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Montero vs. Snyder - decision time looms

With Chris Snyder now rehabbing at Triple-A, it won't be long before he returns to the big-leagues, setting up an difficult decision for management - albeit one that they probably are happy to have. Snyder has been the #1 catcher for the Diamondbacks since 2007, but Miguel Montero has been a revelation since taking over in that role, after Snyder went on the DL with a back problem in the middle of June. Since taking over, Montero has been the hottest hitter on the team, and the most productive catcher in the major-leagues, with a line of .352/.373/.598, for an OPS of .971.

What will the team do when Snyder and Montero are both healthy and available? Details after the jump...

At the moment, it seems the Diamondbacks dodged - or avoided, I'm unsure which - a bullet by not trading Montero to the Red Sox in the off-season, as was seriously discussed at the time. While the reasons why  negotiations broke down are uncertain, it seems likely Arizona had a higher view of Montero's value than Boston, and the gap proved unbridgeable. If that was the case, score one for us. Know how many NL catchers with 200 PAs have a better OPS+ than Montero? That'd be one: the Braves' Brian McCann. [Full list] Miggy's 116 is miles ahead of such touted players as Russell Martin (84), Geovany Soto (89) - and even the man whom the Red Sox preferred, at a cost of $5m, Jason Varitek (100).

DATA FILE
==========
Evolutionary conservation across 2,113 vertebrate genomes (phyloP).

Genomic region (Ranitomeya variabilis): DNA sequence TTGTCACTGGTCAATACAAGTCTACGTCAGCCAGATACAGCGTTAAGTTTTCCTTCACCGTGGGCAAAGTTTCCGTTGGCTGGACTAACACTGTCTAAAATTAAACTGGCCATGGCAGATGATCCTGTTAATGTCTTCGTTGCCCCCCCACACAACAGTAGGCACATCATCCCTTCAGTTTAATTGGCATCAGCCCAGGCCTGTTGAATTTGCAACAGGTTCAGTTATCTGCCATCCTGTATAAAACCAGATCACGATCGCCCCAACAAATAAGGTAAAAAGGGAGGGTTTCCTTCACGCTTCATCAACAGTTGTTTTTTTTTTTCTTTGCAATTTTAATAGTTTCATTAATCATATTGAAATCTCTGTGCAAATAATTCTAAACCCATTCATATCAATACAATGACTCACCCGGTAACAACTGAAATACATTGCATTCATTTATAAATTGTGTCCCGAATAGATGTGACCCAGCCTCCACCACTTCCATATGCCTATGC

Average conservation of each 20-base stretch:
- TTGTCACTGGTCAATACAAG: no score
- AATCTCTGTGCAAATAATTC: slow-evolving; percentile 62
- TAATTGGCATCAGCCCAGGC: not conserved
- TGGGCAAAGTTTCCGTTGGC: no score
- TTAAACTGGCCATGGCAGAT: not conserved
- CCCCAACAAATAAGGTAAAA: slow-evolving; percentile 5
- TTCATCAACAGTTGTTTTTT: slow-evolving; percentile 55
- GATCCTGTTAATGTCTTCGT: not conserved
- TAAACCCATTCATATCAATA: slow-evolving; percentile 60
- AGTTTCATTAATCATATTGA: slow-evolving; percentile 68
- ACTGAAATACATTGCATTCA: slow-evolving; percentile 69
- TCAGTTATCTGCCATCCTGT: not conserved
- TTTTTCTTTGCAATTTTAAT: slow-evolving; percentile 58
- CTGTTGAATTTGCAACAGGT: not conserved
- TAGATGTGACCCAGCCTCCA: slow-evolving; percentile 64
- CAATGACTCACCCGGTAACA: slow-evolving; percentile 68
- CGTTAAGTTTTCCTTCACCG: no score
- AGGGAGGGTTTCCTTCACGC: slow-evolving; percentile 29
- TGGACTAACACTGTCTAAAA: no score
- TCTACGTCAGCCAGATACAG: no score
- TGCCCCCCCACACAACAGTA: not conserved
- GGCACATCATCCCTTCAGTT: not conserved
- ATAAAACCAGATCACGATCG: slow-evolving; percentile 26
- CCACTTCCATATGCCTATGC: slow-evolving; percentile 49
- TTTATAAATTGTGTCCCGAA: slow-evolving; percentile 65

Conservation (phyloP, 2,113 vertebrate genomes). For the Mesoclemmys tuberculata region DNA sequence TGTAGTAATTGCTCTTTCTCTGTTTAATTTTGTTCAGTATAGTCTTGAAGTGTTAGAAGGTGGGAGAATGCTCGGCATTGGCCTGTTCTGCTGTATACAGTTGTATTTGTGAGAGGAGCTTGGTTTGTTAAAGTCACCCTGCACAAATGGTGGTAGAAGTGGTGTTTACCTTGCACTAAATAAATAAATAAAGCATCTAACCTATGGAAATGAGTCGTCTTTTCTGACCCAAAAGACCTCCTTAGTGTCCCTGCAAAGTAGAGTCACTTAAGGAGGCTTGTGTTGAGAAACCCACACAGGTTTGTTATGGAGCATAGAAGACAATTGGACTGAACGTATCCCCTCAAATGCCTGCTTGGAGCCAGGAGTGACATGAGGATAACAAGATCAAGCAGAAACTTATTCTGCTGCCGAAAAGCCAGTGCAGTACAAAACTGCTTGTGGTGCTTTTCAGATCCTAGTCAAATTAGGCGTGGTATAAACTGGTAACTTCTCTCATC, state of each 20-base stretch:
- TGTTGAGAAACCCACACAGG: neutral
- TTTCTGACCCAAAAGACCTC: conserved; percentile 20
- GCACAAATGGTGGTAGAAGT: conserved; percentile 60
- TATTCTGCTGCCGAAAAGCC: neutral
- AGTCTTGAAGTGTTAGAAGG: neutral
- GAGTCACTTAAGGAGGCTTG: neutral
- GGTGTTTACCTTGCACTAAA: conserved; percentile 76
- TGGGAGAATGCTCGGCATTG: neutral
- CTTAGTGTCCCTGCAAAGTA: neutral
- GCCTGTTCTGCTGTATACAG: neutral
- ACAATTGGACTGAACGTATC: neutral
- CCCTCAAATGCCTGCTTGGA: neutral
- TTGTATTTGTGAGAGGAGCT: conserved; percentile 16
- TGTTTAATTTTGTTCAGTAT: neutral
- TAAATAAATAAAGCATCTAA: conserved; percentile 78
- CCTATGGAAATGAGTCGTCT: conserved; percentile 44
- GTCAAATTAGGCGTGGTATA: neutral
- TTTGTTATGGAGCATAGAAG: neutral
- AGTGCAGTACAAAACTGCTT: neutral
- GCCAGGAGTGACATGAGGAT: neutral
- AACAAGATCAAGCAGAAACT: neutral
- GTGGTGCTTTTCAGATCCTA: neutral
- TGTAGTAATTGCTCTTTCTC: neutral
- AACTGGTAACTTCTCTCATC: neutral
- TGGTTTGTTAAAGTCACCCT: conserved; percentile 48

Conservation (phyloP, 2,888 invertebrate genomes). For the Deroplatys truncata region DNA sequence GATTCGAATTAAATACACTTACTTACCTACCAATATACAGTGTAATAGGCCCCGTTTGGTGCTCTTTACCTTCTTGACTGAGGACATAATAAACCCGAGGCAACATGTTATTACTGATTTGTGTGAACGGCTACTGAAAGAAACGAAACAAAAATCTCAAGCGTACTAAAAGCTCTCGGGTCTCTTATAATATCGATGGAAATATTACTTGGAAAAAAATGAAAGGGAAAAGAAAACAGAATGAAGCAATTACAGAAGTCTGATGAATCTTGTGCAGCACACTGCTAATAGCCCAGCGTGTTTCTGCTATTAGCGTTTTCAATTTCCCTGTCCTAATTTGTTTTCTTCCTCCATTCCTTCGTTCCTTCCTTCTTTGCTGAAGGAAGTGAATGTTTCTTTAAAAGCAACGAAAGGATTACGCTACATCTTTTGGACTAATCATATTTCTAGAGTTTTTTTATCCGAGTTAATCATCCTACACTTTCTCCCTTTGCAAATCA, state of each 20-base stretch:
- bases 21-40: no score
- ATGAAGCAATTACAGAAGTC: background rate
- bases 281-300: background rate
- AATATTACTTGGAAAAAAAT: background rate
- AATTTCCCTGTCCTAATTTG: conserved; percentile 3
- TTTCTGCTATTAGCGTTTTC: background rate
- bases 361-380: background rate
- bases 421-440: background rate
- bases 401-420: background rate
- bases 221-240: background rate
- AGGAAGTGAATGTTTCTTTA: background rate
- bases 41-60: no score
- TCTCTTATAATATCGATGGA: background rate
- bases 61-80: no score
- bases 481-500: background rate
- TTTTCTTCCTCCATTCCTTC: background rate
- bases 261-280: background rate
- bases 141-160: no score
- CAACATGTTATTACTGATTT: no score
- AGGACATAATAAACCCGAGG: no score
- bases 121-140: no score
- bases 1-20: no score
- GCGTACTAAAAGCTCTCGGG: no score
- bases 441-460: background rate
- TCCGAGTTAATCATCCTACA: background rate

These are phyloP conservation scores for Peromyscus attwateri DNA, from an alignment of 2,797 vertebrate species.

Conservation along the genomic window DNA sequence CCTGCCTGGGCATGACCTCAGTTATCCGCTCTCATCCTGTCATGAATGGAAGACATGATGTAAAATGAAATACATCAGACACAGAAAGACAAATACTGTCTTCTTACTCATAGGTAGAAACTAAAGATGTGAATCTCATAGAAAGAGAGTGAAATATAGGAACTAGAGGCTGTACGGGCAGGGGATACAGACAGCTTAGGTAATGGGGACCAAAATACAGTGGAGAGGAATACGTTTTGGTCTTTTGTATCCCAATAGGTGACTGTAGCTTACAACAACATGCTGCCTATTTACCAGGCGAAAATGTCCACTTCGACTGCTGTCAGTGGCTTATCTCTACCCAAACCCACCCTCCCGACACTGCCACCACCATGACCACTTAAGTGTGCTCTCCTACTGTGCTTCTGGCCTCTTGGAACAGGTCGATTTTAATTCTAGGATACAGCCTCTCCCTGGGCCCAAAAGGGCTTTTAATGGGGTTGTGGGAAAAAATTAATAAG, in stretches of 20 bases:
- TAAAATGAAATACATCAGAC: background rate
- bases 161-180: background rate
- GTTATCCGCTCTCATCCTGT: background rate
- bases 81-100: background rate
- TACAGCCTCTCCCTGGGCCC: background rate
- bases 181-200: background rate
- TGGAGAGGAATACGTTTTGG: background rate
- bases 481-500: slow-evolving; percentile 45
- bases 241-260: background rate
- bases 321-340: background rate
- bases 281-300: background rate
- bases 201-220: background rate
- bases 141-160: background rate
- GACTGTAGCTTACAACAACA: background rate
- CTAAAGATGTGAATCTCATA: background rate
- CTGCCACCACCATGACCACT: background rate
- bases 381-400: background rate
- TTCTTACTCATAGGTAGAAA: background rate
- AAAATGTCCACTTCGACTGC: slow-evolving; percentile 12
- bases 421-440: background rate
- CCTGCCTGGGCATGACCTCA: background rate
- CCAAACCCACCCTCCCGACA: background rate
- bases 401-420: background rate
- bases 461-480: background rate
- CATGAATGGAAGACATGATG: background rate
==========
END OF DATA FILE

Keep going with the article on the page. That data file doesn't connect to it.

The case for Snyder

  1. Long-term consistency. Since Montero reached the majors in 2006, Snyder has an OPS+ of 97, five points better than Montero's 92. Sure, Montero has had a great month, but two words for you there: Ryan Roberts. Montero's BABIP in the past 28 days is an unsustainable .400.
  2. Plate discipline. While Montero has hit for both average and power slightly better than Snyder in the past four seasons, this has historically been outweighed by Snyder's much better eye. He walks about once every eight PA's; compared to Montero's 11.6. This has continued in 2009: while Montero's BA is much better than Snyder's .224, their OBP is almost identical. .357 for Montero, .354 for Snyder.
  3. Superior defense. While difficult to measure for catchers (there's no UZR available), all the career numbers suggest Snyder is the better man with the glove:
       Caught stealing: 33% vs. 23% [2009 League average: 28%]
       Fielding percentage: .999 vs .986 [Avg: .993]
       Range factor/9: 7.80 vs. 7.53 [Avg: 7.55]

The case for Montero

  1. He'a a left-handed bat. This is perhaps less an issue now than it was, with the arrival of Gerardo Parra and Josh Whitesell to semi-permanent roster spots. However, Eric Byrnes will be back, and that'll likely reduce Parra's playing time. Another LHB is always welcome.
  2. The face of the future? We pretty much know what Snyder can do. Montero never had 50 PAs in a month before May this year. He had 81 in June, and will almost certainly get more in July, despite the break. Without a pennant race, it's a great chance to evaluate him and see whether he can be a #1 in 2010.